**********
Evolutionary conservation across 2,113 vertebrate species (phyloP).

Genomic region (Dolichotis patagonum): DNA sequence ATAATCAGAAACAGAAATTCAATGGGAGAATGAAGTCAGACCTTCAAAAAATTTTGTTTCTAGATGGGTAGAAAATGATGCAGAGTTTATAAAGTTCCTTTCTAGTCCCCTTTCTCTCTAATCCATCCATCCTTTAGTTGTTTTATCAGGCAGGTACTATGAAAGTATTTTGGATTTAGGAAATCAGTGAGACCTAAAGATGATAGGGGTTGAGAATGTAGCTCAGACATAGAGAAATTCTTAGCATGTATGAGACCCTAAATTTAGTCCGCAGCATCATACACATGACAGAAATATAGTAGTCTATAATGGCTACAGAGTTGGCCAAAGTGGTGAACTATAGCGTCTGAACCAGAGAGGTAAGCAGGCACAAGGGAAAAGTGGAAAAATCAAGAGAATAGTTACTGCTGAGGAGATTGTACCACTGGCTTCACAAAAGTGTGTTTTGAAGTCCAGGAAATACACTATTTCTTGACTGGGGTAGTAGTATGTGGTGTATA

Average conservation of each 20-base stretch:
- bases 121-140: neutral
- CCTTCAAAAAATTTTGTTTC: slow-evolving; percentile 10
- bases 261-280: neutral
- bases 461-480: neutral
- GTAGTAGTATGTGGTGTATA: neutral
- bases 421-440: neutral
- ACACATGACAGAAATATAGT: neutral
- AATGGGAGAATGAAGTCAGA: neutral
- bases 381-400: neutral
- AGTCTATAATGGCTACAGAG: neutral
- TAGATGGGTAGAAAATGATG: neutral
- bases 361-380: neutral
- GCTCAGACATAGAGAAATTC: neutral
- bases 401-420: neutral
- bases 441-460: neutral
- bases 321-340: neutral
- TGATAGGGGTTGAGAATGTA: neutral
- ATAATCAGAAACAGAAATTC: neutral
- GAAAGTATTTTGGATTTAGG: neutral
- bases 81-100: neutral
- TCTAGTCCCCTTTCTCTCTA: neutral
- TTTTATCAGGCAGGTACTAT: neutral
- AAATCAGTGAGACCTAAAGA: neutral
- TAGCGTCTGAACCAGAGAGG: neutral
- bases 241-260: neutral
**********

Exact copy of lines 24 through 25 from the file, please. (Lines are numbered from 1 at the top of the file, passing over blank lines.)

- TCTAGTCCCCTTTCTCTCTA: neutral
- TTTTATCAGGCAGGTACTAT: neutral